In 1874, a talented self-taught chemist named R.W.S. Griffiths was appointed as the general manager and he refined the production process. Soon after this, the company began to become famous for the quality of its powder, particularly after samples of powder were successfully tried out in a series of trials organized by The Field magazine. By 1878, it became a leader in the world's sporting powder market. Many of the famous cartridge manufacturers, such as Eley Brothers, Kynoch and Union Metallic Cartridge Co. (UMC), used Schultze powder in their cartridges. The company rapidly expanded and the population of the local village of Fritham expanded with it, causing a reservoir, a new church, a store and workers houses to be built. Nevertheless, powder manufacturing remained a dangerous process and therefore, the wages for workers at that factory were around double that of those working in agriculture at that time.

At its peak, the Schultze Gunpowder Factory also opened offices in Gresham Street, London and had agents in various cities around the world. They became the largest manufacturer of smokeless powder for sporting use and produced about 75% of the world's supply. In 1897, they formed an American branch in conjunction with E.C. Gunpowder Co. and called it American E.C. & Schultze Gunpowder.

One of the most famous users of Schultze powders was the legendary American exhibition shooter, Annie Oakley, who was the star of Buffalo Bill's Wild West Show.

The legendary Annie Oakley. Click on the image to enlarge. Public domain image.

Annie Oakley had mentioned in several interviews, that she only used Schultze powder for her performances. Interestingly, when the Wild West Show toured France in 1889, she brought along fifty pounds of Schultze powder with her and then discovered at the dock that there was a French law that forbade the import of foreign gunpowders! At that time, the quality of French powders was not as good, because of a government monopoly on powder manufacturing and she didn't have the time to experiment with a new brand anyway. Fearing that her accuracy would be affected, there was only one thing she could do: smuggle the powder in! She obtained five hot-water bottles and enlisted four other lady riders with the show as co-conspirators. They filled the hot-water bottles with Schultze powder and each woman wore a dress with a bustle, hiding the bottles within. In fact, Annie had never worn a bustle in her life before that day, but she admitted that on this occasion she was glad to do so. She led the women safely through the customs line and into France. As she later admitted, "We sure did attract some attention when we went down the gang plank, for although the bustle originated in France, it was going out of fashion at that time". Even then, as the tour went on in France, her supply of powder eventually ran out and her shooting accuracy was affected because she had to use French powder. In fact, the French powder exploded one of her best guns and gave her a big bruise and her husband noted that no matter how carefully one loaded French powder into cartridges, no two ever fired alike. Luckily for her, in Marseilles, she received a notice to go to the Customs House to pick up a box mailed to her by some friends in England. The box was rather large and inside it were two dozen fresh eggs and an unsigned note telling her that she should try the packing material out in her gun before throwing it away. The eggs were packed in Schultze powder! She gladly paid the 40 cent import duty on the eggs and as she reported, "I never shot better in my life than I did the next three days, either winning or dividing every event. It may be that I was in better form, but I'm sure my Schultze load had a great deal to do with my good scores."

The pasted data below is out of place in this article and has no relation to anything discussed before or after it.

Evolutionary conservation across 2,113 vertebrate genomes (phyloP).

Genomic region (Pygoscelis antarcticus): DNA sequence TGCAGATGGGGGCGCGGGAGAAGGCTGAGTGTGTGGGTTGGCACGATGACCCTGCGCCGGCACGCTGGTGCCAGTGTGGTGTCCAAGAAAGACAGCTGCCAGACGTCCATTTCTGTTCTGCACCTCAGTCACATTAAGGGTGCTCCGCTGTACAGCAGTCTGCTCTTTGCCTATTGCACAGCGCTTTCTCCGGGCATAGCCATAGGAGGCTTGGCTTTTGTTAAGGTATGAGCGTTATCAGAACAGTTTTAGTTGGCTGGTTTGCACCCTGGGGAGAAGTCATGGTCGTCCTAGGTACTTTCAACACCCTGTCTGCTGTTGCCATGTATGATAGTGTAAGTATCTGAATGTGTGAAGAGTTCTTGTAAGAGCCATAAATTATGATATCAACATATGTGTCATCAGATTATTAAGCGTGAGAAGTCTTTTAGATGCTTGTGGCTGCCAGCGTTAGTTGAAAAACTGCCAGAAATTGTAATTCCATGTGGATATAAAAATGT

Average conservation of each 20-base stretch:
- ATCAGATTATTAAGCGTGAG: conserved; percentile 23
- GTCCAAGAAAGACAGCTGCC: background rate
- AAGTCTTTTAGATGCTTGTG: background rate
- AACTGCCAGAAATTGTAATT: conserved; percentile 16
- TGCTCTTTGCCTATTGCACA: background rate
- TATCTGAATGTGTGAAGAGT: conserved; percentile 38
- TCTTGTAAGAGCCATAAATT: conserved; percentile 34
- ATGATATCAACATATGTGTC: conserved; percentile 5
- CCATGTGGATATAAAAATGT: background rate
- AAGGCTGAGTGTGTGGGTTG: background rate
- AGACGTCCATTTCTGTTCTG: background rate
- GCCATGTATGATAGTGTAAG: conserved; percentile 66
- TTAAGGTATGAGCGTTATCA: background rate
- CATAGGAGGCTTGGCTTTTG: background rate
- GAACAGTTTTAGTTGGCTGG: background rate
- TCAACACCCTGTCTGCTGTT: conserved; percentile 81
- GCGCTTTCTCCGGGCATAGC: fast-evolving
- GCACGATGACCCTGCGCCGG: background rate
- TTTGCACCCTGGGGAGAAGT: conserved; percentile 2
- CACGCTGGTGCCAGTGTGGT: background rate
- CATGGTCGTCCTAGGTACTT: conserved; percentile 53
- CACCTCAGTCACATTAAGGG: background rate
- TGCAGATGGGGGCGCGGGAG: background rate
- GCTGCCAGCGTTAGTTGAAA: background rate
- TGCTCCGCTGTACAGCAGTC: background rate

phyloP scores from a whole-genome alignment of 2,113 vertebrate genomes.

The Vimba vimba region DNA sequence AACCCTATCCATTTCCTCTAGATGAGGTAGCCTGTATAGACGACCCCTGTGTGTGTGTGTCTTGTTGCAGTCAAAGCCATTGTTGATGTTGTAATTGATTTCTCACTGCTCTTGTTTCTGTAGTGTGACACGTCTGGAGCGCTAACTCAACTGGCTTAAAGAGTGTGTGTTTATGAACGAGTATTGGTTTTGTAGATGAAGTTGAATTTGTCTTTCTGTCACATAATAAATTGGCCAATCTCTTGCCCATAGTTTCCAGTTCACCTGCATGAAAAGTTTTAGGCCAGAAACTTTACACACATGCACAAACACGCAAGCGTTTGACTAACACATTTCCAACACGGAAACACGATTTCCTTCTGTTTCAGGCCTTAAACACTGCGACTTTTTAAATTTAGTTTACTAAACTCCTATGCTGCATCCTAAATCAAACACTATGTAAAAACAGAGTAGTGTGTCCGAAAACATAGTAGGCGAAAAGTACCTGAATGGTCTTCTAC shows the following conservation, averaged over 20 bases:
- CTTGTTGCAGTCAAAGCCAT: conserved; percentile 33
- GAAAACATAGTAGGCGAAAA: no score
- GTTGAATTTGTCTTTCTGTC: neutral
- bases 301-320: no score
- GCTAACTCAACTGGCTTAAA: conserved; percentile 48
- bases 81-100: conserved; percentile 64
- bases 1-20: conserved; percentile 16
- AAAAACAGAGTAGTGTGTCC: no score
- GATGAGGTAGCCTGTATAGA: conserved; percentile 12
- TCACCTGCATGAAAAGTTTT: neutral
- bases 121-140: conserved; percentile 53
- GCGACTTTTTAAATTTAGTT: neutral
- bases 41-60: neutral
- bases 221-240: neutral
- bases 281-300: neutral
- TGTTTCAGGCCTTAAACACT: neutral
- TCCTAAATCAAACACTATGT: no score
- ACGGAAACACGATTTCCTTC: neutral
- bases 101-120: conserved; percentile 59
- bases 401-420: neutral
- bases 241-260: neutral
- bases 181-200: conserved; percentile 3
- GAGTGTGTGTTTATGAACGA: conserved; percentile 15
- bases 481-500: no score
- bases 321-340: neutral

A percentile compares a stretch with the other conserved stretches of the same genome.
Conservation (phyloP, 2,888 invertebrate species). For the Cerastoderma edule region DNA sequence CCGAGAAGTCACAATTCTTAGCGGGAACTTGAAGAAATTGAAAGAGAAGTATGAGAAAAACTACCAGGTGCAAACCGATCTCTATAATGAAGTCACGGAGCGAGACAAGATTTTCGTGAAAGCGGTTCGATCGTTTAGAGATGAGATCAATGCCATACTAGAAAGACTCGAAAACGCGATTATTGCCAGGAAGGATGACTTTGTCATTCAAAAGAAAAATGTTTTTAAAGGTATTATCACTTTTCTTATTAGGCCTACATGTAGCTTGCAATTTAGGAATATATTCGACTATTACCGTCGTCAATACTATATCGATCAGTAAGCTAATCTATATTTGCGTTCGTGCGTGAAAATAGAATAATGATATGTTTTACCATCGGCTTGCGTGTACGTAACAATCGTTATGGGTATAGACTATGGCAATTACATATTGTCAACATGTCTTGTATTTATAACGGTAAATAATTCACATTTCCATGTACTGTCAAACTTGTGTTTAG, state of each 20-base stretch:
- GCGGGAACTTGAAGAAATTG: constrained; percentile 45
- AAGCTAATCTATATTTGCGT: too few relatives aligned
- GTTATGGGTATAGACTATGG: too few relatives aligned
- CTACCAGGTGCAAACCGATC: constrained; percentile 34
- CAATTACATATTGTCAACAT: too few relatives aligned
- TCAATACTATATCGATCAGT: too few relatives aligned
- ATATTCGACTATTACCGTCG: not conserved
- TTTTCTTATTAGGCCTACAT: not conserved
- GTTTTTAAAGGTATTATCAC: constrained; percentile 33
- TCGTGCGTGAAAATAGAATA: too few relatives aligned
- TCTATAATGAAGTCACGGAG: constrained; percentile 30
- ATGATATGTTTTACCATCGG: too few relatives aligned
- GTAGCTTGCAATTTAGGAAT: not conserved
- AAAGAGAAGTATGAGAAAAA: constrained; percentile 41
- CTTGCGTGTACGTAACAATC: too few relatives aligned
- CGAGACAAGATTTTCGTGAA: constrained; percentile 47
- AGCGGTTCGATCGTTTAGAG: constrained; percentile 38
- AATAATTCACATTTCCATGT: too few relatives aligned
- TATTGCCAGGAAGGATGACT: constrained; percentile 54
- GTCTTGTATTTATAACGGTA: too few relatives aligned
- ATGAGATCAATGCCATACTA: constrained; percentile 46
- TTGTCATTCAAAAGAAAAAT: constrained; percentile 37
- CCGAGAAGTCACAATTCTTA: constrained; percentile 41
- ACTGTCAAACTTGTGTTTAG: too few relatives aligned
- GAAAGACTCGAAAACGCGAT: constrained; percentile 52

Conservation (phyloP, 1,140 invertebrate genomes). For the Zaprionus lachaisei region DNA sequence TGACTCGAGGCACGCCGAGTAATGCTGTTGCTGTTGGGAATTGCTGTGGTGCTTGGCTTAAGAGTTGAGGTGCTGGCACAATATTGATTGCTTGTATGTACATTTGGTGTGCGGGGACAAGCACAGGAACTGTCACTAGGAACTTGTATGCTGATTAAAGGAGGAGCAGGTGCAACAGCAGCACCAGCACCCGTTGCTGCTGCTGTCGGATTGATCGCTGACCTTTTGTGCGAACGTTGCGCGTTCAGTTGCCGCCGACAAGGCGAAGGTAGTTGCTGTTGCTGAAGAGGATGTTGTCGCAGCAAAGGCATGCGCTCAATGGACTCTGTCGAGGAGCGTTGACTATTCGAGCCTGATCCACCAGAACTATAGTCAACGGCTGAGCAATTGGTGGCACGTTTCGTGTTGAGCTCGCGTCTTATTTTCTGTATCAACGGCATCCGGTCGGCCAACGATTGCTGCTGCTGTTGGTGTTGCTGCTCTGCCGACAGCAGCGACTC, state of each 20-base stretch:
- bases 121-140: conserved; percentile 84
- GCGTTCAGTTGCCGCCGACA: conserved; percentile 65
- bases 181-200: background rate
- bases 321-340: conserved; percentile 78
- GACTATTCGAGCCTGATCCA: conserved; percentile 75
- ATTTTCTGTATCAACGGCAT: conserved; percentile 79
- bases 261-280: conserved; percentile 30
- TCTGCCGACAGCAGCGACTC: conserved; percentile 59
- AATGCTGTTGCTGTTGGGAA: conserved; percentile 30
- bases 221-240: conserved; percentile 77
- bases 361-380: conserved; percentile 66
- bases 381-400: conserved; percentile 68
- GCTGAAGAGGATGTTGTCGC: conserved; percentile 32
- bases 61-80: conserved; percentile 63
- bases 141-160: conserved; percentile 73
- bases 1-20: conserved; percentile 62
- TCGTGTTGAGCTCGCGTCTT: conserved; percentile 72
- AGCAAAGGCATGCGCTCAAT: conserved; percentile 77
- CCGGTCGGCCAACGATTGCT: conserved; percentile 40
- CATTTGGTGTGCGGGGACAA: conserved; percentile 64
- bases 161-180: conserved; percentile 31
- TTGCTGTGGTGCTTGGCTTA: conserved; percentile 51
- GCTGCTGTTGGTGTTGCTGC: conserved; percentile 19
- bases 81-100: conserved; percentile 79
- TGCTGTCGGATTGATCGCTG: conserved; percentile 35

By the early 1900s, Schultze Gunpowder Company expanded so much that they had to move to Redbridge in Southampton, which was more suitable for transportation of its products. However, the company really suffered during the World War I period due to anti-German sentiment. In fact, the company had to take out newspaper advertisements declaring that despite their German-sounding name, all the owners, management and workers were British! Soon afterwards, a bunch of British powder manufacturers all combined together to form Nobel Industries, which later combined with three other companies in 1920 to form ICI (Imperial Chemical Industries),which was Britain's largest manufacturer for most of its history. This was around the time that the Schultze factory at Eyeworth Lodge was closed. All that remains there today are a few buildings and a farm.